The DC emitter and collector currents in active mode are well modeled by an approximation to the Ebers–Moll model:

The base internal current is mainly by diffusion (see Fick’s law) and


  •  VT is the thermal voltage  kT/q  (approximately 26 mV at 300 K ≈ room temperature).
  •  IE  is the emitter current
  • IC is the collector current
  • αF is the common base forward short-circuit current gain (0.98 to 0.998)
  • IES is the reverse saturation current of the base–emitter diode (on the order of 10−15 to 10−12 amperes)
  • VBE  is the base–emitter voltage
  •  Dn  is the diffusion constant for electrons in the p-type base
  • W is the base width

The  β parameters are as described previously. A reverse  β is sometimes included in the model.
The unapproximated Ebers–Moll equations used to describe the three currents in any operating region are given below. These equations are based on the transport model for a bipolar junction transistor.[30]


  • ic is the collector current
  •  iB is the base current
  • iE is the emitter current
  • βF is the forward common emitter current gain (20 to 500)
  •  βRis the reverse common emitter current gain (0 to 20)
  •  IS is the reverse saturation current (on the order of 10−15 to 10−12 amperes)
  • VT is the thermal voltage (approximately 26 mV at 300 K ≈ room temperature).
  •  VBE is the base–emitter voltage
  • VBC is the base–collector voltage
Base-width modulation 

Top: NPN base width for low collector–base reverse bias; Bottom: narrower NPN base width for large collector–base reverse bias. Hashed regions are depleted regions.

As the collector–base voltage VCB  VCE VBE ) varies, the collector–base depletion region varies in size. An increase in the collector–base voltage, for example, causes a greater reverse bias across the collector–base junction, increasing the collector–base depletion region width, and decreasing the width of the base. This variation in base width often is called the Early effect after its discoverer James M. Early.
Narrowing of the base width has two consequences:

  • There is a lesser chance for recombination within the “smaller” base region.
  • The charge gradient is increased across the base, and consequently, the current of minority carriers injected across the emitter junction increases.

Both factors increase the collector or “output” current of the transistor in response to an increase in the collector–base voltage.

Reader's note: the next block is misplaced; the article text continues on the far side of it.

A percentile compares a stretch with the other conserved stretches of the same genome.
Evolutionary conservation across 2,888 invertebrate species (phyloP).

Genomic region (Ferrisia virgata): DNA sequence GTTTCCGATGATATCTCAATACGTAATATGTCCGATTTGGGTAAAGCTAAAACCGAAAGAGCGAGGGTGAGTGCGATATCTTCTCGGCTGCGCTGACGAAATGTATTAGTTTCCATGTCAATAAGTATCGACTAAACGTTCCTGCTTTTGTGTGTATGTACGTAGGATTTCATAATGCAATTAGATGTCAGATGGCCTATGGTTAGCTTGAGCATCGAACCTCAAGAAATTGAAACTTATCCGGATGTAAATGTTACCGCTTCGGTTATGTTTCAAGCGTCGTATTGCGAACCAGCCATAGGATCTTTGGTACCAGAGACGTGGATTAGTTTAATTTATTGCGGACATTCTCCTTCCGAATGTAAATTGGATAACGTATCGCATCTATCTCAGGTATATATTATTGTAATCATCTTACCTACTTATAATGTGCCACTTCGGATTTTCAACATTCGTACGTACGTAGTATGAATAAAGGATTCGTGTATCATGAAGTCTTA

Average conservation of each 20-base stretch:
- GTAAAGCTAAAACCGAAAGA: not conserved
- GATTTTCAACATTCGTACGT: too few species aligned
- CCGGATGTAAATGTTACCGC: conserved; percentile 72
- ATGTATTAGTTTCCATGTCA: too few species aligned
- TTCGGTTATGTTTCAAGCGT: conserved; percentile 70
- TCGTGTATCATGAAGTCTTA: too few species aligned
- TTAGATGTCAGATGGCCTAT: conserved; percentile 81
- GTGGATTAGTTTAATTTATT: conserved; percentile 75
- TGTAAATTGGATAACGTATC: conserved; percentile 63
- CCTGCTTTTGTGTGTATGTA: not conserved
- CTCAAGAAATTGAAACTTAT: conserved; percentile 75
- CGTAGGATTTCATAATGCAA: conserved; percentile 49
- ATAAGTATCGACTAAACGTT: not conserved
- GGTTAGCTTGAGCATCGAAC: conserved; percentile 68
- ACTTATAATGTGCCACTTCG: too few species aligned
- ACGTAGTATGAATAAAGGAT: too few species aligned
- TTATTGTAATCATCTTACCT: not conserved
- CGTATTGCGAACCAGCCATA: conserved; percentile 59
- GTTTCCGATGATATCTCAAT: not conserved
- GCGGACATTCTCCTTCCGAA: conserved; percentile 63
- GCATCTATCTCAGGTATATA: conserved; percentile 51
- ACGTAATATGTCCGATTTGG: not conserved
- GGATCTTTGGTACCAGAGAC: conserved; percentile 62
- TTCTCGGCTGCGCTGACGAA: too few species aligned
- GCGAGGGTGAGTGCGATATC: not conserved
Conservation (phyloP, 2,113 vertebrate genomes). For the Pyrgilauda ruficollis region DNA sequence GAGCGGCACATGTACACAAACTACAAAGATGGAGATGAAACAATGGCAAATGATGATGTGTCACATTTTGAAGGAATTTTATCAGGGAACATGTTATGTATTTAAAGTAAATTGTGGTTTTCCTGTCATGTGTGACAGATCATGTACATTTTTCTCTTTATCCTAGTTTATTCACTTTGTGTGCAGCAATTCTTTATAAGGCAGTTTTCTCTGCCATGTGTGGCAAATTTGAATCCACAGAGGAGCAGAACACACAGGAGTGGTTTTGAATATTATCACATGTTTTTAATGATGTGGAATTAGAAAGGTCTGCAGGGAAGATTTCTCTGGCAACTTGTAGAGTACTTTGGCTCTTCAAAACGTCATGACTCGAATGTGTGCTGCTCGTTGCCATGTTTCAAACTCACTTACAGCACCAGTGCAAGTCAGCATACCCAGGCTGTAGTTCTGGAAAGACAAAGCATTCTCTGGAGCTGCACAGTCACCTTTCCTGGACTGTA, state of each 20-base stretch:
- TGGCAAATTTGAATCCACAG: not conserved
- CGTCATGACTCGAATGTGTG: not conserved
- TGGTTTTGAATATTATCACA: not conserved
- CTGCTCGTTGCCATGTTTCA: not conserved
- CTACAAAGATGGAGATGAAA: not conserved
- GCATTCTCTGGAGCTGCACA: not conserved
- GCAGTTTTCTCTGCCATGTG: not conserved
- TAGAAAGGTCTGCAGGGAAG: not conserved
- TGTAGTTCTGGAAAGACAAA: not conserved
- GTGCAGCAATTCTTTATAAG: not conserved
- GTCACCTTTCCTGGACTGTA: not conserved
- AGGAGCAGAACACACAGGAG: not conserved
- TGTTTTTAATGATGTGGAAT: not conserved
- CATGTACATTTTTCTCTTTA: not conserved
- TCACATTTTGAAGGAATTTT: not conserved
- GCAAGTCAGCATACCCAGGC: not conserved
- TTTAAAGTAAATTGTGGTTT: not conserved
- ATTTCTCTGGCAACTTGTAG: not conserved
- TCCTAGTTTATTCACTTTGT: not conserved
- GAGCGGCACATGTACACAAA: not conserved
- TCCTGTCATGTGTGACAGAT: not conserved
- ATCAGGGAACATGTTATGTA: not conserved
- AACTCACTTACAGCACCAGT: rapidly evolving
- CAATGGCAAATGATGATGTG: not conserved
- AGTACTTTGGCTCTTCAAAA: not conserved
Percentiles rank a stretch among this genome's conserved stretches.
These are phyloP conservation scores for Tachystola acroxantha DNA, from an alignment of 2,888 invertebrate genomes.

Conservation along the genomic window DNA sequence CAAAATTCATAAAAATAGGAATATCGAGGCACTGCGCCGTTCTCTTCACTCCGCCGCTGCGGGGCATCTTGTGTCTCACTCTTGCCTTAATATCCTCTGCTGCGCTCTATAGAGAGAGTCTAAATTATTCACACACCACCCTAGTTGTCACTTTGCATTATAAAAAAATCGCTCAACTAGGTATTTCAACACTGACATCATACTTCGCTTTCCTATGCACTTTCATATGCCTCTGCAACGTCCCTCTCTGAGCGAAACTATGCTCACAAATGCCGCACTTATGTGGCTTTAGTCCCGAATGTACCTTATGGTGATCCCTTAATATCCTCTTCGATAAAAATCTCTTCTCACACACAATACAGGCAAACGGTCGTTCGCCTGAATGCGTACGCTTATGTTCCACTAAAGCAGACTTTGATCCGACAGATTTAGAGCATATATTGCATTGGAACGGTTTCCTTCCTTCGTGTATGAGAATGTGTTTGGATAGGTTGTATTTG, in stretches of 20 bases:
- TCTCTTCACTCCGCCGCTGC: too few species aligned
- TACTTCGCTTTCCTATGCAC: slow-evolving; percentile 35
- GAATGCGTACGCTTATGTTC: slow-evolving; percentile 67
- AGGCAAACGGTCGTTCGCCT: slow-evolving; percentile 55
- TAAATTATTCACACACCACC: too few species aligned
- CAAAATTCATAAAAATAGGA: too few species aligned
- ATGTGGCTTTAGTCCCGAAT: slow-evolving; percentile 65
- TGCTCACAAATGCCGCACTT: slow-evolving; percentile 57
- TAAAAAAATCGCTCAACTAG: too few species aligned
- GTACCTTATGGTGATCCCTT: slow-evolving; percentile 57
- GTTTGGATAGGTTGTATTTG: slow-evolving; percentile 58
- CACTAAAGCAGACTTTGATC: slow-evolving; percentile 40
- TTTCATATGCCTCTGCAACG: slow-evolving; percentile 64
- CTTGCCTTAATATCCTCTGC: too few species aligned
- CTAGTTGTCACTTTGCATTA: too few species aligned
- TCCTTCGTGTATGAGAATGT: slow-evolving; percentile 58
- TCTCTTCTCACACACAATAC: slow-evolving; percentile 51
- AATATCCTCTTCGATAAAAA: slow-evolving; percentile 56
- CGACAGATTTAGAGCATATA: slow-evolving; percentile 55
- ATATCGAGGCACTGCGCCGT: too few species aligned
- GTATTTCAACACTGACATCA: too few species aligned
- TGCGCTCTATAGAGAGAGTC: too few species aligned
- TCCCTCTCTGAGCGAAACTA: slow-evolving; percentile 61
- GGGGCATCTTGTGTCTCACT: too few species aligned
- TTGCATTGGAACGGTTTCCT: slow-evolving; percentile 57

In the forward-active region, the Early effect modifies the collector current (iC) and the forward common emitter current gain (βF) as given by: 



  • VCE is the collector–emitter voltage
  • VA is the Early voltage (15 V to 150 V)
  • βF0 is forward common-emitter current gain when VCB  = 0 V
  •  ris the output impedance
  • IC is the collector current Punchthrough 

When the base–collector voltage reaches a certain (device-specific) value, the base–collector depletion region boundary meets the base–emitter depletion region boundary. When in this state the transistor effectively has no base. The device thus loses all gain when in this state.

6.1.2 Gummel–Poon charge-control model 

The Gummel–Poon model[31] is a detailed charge-controlled model of BJT dynamics, which has been adopted and elaborated by others to explain transistor dynamics in greater detail than the terminal-based models typically do.[32] This model also includes the dependence of transistor β-values upon the direct current levels in the transistor, which are assumed current-independent in the Ebers–Moll model.[33]

6.2 Small-signal models 

6.2.1 Hybrid-pi model 

Hybrid-pi model

The hybrid-pi model is a popular circuit model used for analyzing the small signal behavior of bipolar junction and field effect transistors. Sometimes it is also called Giacoletto model because it was introduced by L.J. Giacoletto in 1969. The model can be quite accurate for low-frequency circuits and can easily be adapted for higher-frequency circuits with the addition of appropriate inter-electrode capacitances and other parasitic elements.